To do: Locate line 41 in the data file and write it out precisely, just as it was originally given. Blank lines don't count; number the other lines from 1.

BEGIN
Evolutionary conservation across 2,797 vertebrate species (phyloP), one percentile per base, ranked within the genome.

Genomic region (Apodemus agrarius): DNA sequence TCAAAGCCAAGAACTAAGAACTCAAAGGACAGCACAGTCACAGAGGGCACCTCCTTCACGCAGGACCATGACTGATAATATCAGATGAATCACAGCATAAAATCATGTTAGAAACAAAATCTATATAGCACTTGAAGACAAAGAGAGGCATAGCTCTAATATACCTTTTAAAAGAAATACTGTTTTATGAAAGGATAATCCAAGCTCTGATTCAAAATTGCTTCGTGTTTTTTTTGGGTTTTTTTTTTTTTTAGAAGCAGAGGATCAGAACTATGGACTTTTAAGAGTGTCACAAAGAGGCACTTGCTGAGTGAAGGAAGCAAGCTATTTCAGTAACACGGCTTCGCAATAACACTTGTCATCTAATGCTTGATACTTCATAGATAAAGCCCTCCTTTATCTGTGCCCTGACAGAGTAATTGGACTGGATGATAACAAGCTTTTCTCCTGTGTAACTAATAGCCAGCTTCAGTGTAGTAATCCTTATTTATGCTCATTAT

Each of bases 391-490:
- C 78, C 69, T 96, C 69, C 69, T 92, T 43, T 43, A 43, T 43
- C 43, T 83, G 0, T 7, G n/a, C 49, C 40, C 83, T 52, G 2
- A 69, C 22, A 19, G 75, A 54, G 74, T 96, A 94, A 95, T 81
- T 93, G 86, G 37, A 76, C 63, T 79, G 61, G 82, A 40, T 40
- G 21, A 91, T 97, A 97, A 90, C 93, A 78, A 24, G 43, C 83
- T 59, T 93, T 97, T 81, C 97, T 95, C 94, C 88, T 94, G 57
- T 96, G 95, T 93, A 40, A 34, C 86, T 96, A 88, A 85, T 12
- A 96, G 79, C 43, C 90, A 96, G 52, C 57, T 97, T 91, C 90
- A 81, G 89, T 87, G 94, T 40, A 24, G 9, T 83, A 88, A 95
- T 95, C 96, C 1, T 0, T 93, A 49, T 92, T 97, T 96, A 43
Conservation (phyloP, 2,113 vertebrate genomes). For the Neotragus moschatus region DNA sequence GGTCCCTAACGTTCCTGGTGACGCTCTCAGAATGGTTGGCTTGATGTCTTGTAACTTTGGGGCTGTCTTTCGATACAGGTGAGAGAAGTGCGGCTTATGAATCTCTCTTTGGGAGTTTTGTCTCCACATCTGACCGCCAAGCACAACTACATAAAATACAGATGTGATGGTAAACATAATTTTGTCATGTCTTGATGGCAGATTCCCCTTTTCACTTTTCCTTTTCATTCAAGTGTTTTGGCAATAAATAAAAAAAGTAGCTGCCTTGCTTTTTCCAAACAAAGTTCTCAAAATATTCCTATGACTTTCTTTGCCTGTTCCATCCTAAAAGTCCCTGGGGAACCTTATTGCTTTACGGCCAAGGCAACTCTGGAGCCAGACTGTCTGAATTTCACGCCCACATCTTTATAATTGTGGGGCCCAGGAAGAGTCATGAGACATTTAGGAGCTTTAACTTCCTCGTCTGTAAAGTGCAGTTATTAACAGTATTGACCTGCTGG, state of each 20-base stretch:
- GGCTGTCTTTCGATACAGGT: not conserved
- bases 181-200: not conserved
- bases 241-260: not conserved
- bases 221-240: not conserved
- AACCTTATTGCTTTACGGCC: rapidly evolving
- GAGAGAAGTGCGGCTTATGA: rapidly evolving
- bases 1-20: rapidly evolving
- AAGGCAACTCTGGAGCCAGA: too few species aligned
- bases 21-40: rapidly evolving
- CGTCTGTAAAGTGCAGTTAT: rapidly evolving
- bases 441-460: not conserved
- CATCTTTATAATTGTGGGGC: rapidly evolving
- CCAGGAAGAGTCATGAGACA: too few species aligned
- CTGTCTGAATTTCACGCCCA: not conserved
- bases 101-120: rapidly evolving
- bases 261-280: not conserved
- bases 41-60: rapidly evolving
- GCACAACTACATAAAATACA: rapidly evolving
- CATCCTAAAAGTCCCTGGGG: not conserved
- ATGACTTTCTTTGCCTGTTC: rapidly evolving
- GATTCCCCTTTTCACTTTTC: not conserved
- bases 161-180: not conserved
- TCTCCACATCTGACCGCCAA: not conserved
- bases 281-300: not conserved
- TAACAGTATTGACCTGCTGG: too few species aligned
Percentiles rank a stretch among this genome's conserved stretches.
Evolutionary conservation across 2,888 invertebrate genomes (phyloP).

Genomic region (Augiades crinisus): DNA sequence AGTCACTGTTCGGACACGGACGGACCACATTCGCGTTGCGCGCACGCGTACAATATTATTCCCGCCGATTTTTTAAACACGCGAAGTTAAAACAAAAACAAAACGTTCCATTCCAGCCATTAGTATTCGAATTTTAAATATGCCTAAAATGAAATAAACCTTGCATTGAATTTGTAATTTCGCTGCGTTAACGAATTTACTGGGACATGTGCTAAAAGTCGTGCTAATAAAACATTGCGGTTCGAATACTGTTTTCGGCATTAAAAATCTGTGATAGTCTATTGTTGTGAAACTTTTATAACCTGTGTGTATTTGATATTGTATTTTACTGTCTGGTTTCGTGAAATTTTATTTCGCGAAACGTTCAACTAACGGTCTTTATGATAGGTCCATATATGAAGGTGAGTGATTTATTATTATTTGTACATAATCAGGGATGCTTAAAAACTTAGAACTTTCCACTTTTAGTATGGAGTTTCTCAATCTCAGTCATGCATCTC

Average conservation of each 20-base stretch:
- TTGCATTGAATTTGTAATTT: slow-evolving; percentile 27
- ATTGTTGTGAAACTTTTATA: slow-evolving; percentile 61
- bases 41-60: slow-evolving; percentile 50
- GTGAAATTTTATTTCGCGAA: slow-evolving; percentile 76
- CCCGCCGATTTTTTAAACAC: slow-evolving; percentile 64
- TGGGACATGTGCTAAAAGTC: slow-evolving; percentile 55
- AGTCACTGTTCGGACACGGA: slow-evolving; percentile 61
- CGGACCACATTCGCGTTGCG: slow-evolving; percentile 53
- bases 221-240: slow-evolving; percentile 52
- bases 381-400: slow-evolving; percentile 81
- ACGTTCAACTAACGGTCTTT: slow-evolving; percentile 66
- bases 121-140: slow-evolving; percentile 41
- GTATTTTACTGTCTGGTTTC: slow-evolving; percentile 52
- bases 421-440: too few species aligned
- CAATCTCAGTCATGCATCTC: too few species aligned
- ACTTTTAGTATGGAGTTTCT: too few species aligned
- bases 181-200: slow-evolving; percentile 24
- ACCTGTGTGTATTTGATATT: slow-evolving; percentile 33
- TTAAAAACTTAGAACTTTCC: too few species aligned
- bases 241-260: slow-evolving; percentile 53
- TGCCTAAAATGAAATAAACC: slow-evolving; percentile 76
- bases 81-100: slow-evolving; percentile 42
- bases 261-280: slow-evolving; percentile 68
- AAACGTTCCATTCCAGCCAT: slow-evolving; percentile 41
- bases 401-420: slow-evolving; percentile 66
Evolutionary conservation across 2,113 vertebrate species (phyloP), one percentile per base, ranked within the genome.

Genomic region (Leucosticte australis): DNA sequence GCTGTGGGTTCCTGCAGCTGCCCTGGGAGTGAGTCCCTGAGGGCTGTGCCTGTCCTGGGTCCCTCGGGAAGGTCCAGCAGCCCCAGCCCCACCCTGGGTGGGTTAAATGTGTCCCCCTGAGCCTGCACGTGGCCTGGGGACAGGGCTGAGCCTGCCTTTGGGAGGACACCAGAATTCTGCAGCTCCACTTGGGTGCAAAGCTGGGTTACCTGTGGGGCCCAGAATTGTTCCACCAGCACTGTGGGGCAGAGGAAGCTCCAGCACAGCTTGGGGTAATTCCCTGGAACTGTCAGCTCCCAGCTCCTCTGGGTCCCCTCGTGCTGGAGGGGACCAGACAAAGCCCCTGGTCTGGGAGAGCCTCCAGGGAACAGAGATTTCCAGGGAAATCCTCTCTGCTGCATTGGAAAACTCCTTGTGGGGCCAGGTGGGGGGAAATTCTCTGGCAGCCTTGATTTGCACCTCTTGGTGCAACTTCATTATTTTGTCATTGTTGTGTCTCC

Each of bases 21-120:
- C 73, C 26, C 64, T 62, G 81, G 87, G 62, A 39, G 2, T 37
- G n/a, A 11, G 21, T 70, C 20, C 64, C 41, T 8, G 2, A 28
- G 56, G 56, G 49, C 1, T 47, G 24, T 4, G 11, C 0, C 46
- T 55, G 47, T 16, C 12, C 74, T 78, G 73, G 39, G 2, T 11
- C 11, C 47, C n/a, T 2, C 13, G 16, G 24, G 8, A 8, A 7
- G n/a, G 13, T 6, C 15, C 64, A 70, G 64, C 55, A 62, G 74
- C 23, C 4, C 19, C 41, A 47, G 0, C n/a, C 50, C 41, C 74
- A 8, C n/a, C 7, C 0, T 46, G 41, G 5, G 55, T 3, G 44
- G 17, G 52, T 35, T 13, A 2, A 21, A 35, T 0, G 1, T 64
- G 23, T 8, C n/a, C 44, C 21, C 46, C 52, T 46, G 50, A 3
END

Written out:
Evolutionary conservation across 2,888 invertebrate genomes (phyloP).